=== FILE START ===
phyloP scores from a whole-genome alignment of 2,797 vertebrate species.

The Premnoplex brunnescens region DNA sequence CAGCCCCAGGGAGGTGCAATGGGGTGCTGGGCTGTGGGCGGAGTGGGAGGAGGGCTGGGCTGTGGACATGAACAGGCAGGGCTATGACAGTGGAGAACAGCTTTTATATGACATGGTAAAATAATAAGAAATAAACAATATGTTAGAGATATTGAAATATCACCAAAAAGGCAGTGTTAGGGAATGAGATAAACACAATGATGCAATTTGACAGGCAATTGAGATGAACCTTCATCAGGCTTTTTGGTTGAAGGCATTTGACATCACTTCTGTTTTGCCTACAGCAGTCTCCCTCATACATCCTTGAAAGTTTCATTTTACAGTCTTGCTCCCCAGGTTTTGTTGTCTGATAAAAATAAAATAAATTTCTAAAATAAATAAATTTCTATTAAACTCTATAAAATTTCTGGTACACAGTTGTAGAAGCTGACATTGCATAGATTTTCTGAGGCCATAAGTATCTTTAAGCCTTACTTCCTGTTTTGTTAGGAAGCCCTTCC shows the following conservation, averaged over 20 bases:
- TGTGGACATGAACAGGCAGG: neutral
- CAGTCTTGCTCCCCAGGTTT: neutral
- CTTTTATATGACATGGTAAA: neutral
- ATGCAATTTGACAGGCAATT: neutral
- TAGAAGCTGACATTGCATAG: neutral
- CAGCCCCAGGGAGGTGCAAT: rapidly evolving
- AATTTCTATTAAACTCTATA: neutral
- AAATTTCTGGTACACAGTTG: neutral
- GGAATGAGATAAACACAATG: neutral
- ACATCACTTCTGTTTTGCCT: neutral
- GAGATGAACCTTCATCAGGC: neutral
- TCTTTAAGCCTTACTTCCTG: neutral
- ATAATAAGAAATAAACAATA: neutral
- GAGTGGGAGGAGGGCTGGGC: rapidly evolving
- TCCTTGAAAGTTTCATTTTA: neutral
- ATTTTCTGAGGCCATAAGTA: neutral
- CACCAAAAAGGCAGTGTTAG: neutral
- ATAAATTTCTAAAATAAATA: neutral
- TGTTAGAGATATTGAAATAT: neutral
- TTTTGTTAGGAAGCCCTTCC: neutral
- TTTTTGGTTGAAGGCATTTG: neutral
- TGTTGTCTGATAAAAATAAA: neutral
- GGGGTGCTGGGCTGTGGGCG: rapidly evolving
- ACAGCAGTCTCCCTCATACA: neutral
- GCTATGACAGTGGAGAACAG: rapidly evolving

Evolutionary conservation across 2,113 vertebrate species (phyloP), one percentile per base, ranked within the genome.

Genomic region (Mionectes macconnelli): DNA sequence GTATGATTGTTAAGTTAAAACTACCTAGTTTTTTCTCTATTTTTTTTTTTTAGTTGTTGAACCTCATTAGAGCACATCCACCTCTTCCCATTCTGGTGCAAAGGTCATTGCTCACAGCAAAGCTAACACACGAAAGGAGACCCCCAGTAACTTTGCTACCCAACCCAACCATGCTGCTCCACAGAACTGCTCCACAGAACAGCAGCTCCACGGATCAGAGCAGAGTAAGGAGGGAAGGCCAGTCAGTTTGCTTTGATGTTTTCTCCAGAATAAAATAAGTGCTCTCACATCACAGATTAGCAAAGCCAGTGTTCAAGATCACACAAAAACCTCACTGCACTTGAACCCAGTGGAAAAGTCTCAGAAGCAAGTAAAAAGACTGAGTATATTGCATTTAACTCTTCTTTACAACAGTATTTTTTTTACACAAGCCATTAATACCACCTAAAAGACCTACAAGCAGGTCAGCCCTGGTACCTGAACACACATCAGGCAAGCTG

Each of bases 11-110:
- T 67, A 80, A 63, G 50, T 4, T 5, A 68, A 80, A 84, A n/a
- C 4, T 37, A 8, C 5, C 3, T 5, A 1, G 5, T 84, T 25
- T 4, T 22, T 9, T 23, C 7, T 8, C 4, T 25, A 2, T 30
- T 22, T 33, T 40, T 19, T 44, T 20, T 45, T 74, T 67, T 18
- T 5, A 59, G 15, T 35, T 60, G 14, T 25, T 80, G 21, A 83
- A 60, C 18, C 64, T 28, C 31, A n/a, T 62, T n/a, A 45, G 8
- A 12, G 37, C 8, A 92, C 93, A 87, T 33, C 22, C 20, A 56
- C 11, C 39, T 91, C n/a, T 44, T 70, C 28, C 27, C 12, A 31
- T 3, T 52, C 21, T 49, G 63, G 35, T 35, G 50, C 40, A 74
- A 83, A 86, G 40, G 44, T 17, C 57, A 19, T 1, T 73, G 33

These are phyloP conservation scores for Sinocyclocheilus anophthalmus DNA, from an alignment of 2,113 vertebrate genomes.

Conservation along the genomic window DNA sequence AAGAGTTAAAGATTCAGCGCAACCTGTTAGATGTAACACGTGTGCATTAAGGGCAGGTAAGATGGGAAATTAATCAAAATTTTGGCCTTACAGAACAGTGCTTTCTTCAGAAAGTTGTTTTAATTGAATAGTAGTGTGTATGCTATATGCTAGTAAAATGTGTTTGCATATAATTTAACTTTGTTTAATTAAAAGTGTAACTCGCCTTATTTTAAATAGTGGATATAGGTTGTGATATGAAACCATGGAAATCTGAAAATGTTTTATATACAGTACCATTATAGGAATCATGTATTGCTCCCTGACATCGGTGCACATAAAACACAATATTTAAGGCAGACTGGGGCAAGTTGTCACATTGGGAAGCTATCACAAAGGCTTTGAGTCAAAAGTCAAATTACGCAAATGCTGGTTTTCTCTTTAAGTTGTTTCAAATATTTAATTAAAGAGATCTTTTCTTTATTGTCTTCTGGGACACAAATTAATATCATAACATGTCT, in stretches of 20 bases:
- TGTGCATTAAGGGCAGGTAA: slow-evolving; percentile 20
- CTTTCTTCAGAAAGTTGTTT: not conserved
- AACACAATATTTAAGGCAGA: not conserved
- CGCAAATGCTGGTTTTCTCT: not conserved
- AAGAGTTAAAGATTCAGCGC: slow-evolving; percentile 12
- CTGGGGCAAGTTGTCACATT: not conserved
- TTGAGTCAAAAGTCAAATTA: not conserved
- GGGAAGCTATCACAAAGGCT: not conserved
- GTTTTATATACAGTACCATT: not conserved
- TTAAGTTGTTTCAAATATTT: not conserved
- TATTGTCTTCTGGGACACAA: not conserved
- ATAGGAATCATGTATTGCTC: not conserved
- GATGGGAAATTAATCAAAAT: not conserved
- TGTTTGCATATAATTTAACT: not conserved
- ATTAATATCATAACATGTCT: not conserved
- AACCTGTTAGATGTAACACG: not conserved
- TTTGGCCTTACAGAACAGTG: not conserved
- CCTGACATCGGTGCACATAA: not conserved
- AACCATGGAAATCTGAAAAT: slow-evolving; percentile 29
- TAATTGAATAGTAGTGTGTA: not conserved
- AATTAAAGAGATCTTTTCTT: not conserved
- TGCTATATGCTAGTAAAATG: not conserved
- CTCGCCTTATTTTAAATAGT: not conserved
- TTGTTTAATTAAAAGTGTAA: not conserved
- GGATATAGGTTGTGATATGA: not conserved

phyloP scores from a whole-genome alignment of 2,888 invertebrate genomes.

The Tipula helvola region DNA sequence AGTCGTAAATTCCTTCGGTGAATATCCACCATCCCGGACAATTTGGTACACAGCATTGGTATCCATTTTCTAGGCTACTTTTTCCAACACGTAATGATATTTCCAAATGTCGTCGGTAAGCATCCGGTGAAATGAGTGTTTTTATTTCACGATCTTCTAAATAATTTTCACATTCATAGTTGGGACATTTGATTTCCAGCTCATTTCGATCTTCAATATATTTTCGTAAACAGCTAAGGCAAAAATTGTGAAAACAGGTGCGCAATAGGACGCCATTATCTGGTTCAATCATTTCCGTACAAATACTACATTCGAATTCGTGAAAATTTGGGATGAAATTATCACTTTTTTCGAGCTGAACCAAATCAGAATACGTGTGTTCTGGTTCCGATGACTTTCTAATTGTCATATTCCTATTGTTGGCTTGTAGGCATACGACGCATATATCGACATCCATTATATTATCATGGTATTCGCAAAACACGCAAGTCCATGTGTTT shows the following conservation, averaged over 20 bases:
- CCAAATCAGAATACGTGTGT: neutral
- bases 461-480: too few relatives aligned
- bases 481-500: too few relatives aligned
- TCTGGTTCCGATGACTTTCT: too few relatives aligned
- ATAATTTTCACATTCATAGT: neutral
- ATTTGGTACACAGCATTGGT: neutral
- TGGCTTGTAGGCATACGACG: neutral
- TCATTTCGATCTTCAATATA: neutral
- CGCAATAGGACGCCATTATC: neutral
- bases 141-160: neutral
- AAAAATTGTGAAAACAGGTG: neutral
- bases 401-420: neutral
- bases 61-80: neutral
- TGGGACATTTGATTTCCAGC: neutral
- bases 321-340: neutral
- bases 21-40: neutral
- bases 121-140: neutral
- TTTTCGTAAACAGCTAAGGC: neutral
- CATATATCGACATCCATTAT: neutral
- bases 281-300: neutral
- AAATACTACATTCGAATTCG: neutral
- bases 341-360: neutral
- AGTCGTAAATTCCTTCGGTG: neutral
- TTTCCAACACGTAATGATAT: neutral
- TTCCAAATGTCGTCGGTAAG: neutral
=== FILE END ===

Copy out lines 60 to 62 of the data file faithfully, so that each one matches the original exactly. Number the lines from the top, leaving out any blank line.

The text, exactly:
- CCTGACATCGGTGCACATAA: not conserved
- AACCATGGAAATCTGAAAAT: slow-evolving; percentile 29
- TAATTGAATAGTAGTGTGTA: not conserved